Kevin Smith dropped out of film school to make this film. Would you advocate having the same philosophy of do it – don’t read about it?
Paul: I would say that Smith knew what he was doing. He made Clerks with an existing understanding of film and structure (at least to a certain extent). Including audio visual continuity – something I found that some film students didn’t automatically get; the editing of pieces so that the audio flows over the cut, rather than cutting the sound and video together which would be more like a montage. Couple that with understanding about lighting, sound, camerawork, etc… and you have a good start – but that’s something each person would have to decide for themselves.
Emily: If I was in school (a.k.a. university) now… if I knew what I wanted to do and how I was going to achieve it, there would be the temptation to drop out. In the UK there are too many film courses that focus on the academic theory behind film and put the practices behind filmmaking on a lower pedestal, steering their students away from learning actual techniques and the realities of media production. There’s still practical there, but it’s definitely second fiddle on many courses.
Most favourite gag of the film?
Paul: The one favourite gag of the film is probably 37 dicks gag. Mostly because it’s so unique to the film that it’s memorable. Not that the accidental humping of a dead guy, “making fuck” or the cousin Walter story wasn’t memorable, but it’s definitely the one that stuck with me.
Emily: The rooftop hockey game that leads to the only game ball being lost by a disgruntled customer who’s peeved that the convenience store was closed for the game.
Who do you identify more as, Jay or Silent Bob?
Paul: Silent Bob definitely. I prefer to either say something important or not to say anything at all. That and I’m usually quiet in social situations unless I feel like I know everyone well enough.
Emily: Jay, but only because I talk way more than Paul.
Why should everyone have seen Clerks at least once?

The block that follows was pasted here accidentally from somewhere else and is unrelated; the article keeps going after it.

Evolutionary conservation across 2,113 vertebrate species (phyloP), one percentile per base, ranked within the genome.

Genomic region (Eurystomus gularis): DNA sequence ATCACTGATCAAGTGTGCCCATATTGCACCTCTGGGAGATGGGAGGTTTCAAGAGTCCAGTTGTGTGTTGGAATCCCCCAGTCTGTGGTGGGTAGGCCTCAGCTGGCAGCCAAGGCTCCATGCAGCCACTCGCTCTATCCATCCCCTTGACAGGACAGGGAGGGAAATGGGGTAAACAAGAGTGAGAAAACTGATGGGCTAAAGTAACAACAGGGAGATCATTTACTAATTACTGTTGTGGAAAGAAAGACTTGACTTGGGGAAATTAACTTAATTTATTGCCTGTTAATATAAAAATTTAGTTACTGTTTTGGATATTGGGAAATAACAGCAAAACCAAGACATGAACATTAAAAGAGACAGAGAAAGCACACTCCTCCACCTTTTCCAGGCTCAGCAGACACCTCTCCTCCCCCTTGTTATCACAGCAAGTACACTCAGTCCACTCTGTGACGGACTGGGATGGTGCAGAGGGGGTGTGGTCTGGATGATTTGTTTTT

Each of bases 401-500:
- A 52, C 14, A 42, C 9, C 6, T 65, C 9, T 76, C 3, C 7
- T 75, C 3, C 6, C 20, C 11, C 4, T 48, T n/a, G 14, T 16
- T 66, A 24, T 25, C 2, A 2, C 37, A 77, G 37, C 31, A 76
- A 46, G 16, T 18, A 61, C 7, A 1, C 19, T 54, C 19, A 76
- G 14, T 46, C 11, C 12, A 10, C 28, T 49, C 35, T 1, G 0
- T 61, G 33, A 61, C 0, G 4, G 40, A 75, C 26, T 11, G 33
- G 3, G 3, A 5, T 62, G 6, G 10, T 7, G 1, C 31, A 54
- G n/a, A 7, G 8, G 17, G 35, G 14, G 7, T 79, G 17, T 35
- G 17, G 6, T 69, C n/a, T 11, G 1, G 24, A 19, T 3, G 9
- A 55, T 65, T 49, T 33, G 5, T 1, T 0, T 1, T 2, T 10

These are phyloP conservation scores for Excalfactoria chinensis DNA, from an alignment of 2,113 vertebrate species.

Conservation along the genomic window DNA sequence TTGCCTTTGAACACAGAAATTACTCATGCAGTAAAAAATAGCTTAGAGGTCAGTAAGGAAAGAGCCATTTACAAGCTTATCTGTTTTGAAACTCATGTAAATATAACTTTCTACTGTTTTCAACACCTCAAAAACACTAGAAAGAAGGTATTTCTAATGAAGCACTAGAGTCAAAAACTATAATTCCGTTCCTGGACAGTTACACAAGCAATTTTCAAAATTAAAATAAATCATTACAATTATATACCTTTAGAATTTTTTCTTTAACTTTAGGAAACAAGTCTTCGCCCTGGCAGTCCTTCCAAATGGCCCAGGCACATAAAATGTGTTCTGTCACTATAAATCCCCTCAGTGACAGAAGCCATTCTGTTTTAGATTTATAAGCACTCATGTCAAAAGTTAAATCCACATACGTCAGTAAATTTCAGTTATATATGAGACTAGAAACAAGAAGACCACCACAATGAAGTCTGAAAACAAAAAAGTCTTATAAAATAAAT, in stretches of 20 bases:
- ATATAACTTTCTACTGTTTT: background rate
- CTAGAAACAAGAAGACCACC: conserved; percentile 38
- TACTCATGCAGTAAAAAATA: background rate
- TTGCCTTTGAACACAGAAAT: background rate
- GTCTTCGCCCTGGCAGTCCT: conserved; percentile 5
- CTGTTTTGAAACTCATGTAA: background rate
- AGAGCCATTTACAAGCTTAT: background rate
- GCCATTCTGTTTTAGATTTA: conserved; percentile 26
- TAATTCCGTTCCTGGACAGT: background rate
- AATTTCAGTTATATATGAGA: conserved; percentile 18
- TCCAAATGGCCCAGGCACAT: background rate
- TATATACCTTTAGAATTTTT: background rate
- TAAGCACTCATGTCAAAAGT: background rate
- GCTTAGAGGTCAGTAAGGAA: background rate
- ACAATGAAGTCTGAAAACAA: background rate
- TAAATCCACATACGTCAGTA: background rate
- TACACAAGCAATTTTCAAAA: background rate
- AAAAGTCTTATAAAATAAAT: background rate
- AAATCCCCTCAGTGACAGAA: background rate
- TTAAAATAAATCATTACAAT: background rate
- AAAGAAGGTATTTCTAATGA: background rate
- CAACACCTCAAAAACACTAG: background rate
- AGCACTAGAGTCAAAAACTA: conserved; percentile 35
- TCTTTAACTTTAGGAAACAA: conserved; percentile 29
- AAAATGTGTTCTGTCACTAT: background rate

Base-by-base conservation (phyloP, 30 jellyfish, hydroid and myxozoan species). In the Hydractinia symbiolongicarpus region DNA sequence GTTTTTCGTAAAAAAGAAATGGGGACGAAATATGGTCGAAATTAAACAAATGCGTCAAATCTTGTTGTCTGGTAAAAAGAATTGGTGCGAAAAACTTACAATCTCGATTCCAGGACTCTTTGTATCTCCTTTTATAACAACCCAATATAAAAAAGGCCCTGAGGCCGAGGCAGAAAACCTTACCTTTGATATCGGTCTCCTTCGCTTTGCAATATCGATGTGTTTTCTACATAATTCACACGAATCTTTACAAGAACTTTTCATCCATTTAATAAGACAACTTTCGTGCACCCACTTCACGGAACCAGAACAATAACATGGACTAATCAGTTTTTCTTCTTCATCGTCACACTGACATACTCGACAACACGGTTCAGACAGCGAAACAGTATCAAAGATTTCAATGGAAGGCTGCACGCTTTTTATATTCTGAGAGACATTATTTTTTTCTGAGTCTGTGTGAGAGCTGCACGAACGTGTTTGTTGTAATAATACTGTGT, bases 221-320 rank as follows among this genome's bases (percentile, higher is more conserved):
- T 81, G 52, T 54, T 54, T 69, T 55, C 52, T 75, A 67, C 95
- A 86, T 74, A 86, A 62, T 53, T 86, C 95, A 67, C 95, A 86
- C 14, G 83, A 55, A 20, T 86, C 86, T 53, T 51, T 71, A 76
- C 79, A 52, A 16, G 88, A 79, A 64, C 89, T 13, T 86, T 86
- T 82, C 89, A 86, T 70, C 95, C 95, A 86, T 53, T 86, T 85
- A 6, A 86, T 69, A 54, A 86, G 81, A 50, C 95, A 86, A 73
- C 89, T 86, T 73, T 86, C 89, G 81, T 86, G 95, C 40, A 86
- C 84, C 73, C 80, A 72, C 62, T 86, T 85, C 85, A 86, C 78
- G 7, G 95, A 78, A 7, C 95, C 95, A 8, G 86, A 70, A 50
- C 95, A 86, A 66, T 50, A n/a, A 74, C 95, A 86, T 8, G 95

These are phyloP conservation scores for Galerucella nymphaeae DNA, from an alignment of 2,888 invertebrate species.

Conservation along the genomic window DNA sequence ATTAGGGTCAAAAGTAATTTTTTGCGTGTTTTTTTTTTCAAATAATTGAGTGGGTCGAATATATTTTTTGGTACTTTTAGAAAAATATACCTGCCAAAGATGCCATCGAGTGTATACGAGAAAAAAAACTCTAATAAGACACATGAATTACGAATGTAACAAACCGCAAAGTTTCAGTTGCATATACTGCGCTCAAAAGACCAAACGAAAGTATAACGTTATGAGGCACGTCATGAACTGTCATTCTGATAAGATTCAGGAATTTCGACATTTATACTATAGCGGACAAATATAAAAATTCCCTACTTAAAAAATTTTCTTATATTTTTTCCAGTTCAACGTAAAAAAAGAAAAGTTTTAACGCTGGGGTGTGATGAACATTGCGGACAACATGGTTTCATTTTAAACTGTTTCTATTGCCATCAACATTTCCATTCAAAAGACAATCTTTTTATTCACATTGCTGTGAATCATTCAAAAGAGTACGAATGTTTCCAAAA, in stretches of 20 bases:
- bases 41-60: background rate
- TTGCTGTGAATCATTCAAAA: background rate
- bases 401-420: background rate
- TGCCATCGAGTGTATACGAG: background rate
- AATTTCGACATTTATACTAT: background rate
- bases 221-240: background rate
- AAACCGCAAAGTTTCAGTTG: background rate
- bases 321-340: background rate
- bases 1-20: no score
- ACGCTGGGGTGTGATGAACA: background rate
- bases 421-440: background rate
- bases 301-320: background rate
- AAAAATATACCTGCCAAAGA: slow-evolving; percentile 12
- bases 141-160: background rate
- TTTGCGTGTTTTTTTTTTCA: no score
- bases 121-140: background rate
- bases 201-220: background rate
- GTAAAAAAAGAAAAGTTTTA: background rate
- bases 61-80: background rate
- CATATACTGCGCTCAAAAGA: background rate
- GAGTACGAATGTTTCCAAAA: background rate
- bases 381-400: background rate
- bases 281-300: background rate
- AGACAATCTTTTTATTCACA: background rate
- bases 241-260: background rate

Paul: Everyone should see Clerks at least once, because it’s a film that is not afraid to have many layers. Sure, it’s a black and white film with one word sections, but it’s also a comedy about two lovable screw-ups, it’s a buddie movie, it’s a telling indictment of youth culture and attitudes, it’s a film that set Smith up and has enabled him to put a human face on Hollywood. Because, lets face it, how many people have been a director and had as much screen time as Smith?
Emily: Everyone needs to see it once to a) get an understanding of what it’s like to work a dead end job and b) to see one of the most startling twists to ever grace a comedy.
No film is perfect. What is the one thing that niggles at you about this film?
Paul: The one thing that niggles me about the film is its sense of time. I found myself questioning when everything was happening throughout the day. For example, Randal sells the kid cigarettes at around 4pm. That’s around the time that they go to the funeral isn’t it? And when was the hockey game meant to start? They have so much going on in the day, that it’s hard to keep track of when things have meant to have happened, which is unusual for a film that is set around the day of a retail merchant.
Emily: The one thing that annoys me about it? Nothing really – I’m glad the ending was changed though from what it originally was. Not because I wanted something happier, but because it would have meant no sequels or cartoon series.
Love or hate Clerks ? Have a different fave or worst moment? Let us know in the comments below.